Top Story Endings Quotes

Browse top 9 famous quotes and sayings about Story Endings by most favorite authors.

Favorite Story Endings Quotes

1. "No story has a beginning, and no story has an end. Beginnings and endings may be conceived to serve a purpose, to serve a momentary and transient intent, but they are, in their fundamental nature, arbitrary and exist solely as a convenient construct in the minds of man. Lives are messy, and when we set out to relate them, or parts of them, we cannot ever discern precise and objective moments when any given event began. All beginnings are arbitrary."
Author: Caitlín R. Kiernan
2. "You're anxious to jump into the river, but you haven't checked to see if the water is deep enough." I don't bother pretending. "Sopeap, you speak in riddles. What are you saying?""I'm saying that life at the dump has limitations, but it serves a plate of predictability. Stung Meanchey offers boundaries. There are dangers, but they are understood, accepted, and managed. When we step out of that world, we enter an area of unknown. I'm questioning if you are ready. Everyone loves adventure, Sang Ly, when they know how the story ends. In life, however, our own endings are never as perfect."
Author: Camron Wright
3. "Let people know that you will always believe in the happy ending to the story--because the story doesn't end here. Some happy endings will never be read in this life. But the atonement of Jesus Christ promises us that our stories will all have successful conclusions one day, if we put our trust in him."
Author: Emily Watts
4. "The narrative compression of storytelling, especially in the movies, beguiles us with happy endings into forgetting that sustained stress is corrosive of feeling. It's the great deadener. Those moments of joyful release from terror are not so easily had."
Author: Ian McEwan
5. "It's an Irish story, love, Mrs. Wylltson said. We don't do happy endings."
Author: Kersten Hamilton
6. "A true love story has no endings."
Author: M.F. Moonzajer
7. "How do you get the happy ending? John Irving ought to know. One of my favorite authors, Irving writes these multigenerational epics of fiction that somehow work out in the end. How does he do it? He says, 'I always begin with the last sentence ; then I work my way backwards, through the plot, to where the story should begin.' Thst sounds like a lot of work, especially compared to the fantasy that great writers sit down and just go where the story takes them. Irving lets us know that good stories and happy endings are more intentional than that. Most 20 something's can't write the last sentence of their lives. But when pressed, they usually can identify things they want in their 30s or 40s or 60s -or things they don't want- and work backward from there. This is how you have your own multigenerational epic with a happy ending. This is how you live your life in real time."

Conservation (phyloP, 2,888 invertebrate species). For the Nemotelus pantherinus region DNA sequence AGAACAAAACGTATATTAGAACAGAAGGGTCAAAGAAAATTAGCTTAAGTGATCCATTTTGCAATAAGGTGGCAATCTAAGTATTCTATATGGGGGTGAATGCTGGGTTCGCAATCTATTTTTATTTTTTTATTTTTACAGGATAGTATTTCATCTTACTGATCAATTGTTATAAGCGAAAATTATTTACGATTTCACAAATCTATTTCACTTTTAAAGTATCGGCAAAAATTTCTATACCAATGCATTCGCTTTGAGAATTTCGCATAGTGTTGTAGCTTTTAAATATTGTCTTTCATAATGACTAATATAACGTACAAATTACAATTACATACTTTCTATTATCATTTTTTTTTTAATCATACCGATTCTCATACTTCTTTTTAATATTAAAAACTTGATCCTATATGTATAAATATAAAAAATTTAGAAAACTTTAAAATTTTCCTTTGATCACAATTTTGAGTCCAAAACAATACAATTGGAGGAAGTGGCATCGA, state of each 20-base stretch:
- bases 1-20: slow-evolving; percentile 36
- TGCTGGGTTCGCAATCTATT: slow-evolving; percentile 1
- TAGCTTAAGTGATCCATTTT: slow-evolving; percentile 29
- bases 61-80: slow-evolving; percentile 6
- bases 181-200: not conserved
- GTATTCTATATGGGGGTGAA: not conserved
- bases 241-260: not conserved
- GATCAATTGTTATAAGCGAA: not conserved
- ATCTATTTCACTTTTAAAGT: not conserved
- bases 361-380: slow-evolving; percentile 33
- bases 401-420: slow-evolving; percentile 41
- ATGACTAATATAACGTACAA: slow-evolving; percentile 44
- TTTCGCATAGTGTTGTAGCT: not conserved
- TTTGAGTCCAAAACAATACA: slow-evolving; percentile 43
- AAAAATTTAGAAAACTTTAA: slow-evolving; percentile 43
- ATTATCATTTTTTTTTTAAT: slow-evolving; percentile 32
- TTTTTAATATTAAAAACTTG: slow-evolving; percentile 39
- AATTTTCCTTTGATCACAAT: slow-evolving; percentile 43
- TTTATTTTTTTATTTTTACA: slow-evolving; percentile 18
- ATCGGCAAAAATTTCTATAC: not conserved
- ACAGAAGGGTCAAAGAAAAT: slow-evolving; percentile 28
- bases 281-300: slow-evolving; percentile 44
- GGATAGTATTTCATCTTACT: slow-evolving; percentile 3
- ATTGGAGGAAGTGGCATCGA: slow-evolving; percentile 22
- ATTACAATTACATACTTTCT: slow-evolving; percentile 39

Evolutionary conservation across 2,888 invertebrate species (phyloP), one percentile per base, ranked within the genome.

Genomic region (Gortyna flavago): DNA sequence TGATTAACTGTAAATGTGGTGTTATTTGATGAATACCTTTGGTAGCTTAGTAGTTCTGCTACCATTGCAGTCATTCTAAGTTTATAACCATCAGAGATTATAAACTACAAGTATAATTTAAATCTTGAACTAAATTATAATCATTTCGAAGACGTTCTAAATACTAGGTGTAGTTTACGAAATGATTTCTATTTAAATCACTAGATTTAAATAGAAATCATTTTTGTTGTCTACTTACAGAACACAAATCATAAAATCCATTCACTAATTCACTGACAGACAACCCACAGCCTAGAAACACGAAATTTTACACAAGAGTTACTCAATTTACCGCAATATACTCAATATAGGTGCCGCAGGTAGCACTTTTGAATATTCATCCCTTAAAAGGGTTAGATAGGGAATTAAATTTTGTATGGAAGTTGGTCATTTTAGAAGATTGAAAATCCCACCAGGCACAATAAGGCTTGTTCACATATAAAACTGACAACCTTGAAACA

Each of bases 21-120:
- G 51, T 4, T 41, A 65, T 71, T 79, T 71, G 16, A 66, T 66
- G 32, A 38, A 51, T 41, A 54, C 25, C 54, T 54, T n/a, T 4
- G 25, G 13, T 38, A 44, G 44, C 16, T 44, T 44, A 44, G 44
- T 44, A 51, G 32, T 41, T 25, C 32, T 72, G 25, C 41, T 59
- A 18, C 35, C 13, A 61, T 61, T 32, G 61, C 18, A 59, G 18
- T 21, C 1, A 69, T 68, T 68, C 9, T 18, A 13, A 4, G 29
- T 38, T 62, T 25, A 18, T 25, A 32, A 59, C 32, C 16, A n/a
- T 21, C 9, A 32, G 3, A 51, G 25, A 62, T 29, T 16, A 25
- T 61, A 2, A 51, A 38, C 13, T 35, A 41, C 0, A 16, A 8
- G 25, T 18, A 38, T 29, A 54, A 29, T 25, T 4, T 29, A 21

Author: Meg Jay
8. "Wherever my story takes me, however dark and difficult the theme, there is always some hope and redemption, not because readers like happy endings, but because I am an optimist at heart. I know the sun will rise in the morning, that there is a light at the end of every tunnel."
Author: Michael Morpurgo
9. "There was the one basic storyline, which everyone knew, with the few custom endings to choose now and again. Basic: humming grandmas and polycentric dancing and drinks made from tree sap and patriarchy."
Author: Taiye Selasi

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Today's Quote

What a strange expression said the herbalist who would compare themselves to chopped liver in the first place? If you have to to choose an organ why not pick a gallbladder or a thymus gland instead? Much more interesting than a liver. Or what about chopped t-"
Author: Christopher Paolini

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